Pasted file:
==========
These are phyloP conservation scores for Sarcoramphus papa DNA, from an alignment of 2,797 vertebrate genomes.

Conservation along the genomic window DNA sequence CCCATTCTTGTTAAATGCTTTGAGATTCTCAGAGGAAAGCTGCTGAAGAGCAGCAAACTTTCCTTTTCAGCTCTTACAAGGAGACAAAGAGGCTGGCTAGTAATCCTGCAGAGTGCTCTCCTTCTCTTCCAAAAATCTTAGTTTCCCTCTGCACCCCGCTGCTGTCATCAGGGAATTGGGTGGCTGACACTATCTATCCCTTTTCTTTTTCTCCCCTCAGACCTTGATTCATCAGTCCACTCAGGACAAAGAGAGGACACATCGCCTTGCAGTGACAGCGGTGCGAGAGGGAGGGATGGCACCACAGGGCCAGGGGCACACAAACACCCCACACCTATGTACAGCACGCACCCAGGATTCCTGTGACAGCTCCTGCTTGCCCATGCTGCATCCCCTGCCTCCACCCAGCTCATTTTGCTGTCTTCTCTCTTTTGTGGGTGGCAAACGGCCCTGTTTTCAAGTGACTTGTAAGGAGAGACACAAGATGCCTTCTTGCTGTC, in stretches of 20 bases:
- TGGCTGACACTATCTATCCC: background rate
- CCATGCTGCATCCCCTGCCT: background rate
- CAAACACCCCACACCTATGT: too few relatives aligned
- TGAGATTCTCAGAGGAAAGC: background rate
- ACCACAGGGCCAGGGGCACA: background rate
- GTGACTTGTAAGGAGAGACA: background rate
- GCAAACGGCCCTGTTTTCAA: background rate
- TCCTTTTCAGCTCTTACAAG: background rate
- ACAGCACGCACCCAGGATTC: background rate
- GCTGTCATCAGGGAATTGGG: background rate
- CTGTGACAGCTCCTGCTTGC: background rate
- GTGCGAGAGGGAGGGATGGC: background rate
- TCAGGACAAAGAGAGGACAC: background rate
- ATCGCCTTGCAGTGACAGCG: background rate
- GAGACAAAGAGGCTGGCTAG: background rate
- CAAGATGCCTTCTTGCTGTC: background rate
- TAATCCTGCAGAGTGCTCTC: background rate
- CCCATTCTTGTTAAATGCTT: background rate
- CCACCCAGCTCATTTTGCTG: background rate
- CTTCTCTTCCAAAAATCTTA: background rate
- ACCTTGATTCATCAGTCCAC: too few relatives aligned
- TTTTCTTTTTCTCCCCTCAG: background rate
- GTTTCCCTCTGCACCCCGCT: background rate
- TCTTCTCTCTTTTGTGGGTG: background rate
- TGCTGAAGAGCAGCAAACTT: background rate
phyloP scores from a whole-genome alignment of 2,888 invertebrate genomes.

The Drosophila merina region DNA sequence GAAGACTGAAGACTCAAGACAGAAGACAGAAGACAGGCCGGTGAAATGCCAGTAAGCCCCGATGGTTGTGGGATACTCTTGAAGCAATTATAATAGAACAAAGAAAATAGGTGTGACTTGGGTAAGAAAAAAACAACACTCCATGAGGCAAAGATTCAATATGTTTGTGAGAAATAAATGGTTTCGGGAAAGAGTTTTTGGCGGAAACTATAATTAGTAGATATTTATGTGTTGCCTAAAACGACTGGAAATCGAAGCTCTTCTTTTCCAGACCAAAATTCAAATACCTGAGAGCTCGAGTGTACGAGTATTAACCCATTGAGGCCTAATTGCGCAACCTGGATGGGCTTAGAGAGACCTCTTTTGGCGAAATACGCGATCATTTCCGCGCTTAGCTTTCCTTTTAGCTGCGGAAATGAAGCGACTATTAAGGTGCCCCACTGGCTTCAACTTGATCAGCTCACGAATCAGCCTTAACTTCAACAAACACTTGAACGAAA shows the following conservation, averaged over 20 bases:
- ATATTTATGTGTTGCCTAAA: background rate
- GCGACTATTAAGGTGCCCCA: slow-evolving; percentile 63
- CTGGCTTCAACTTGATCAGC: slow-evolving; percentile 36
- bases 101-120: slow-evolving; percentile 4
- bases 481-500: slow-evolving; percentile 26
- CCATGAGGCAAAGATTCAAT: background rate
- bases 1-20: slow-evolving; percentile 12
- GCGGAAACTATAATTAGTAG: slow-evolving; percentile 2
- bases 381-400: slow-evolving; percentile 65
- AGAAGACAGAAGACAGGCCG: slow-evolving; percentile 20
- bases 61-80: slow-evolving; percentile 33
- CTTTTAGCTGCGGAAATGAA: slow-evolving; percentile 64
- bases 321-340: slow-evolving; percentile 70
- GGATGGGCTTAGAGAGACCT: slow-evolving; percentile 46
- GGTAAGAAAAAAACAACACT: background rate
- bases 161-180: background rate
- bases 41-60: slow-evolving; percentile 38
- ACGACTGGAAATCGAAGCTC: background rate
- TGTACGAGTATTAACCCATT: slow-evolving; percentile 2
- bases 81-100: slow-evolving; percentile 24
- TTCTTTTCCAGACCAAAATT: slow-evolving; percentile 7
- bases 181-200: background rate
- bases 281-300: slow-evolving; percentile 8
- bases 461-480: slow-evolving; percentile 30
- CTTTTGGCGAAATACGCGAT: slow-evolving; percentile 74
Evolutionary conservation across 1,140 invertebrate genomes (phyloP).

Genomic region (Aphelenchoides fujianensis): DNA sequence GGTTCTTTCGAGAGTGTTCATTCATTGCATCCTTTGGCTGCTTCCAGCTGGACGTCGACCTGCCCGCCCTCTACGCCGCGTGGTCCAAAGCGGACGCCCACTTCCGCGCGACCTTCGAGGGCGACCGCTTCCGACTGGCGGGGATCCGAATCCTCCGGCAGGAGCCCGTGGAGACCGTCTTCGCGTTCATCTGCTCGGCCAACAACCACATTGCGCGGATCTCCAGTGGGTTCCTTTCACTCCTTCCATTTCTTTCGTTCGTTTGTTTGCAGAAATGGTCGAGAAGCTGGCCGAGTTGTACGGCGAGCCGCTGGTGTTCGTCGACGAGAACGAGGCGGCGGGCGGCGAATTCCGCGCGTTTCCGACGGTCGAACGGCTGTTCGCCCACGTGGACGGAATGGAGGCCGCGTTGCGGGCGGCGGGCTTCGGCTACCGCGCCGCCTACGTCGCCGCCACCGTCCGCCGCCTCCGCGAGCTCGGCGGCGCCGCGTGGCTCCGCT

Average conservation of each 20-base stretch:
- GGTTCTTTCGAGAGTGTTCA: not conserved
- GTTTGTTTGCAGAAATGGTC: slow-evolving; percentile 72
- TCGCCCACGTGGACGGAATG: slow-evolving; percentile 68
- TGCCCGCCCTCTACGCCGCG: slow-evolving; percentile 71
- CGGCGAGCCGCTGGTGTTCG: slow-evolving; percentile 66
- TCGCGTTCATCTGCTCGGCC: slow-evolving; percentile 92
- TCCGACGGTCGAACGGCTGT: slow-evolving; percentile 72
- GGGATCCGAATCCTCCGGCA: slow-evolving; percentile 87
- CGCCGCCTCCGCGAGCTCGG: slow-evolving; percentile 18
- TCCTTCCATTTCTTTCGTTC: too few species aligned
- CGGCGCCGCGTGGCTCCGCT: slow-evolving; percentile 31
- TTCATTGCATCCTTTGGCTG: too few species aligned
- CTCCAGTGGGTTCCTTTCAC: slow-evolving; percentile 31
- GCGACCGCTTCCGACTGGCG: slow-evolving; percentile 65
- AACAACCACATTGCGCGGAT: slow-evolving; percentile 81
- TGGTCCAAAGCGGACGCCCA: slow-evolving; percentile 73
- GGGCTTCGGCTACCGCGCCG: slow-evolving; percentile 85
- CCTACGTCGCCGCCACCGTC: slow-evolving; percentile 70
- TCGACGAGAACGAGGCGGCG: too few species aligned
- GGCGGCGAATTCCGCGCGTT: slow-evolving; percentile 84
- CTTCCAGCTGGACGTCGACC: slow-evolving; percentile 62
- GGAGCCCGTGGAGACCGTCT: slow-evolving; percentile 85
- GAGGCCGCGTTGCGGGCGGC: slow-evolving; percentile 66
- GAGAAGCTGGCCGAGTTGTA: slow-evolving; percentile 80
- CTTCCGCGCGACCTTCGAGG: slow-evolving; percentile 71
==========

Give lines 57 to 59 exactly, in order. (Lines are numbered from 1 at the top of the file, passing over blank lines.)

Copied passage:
Average conservation of each 20-base stretch:
- GGTTCTTTCGAGAGTGTTCA: not conserved
- GTTTGTTTGCAGAAATGGTC: slow-evolving; percentile 72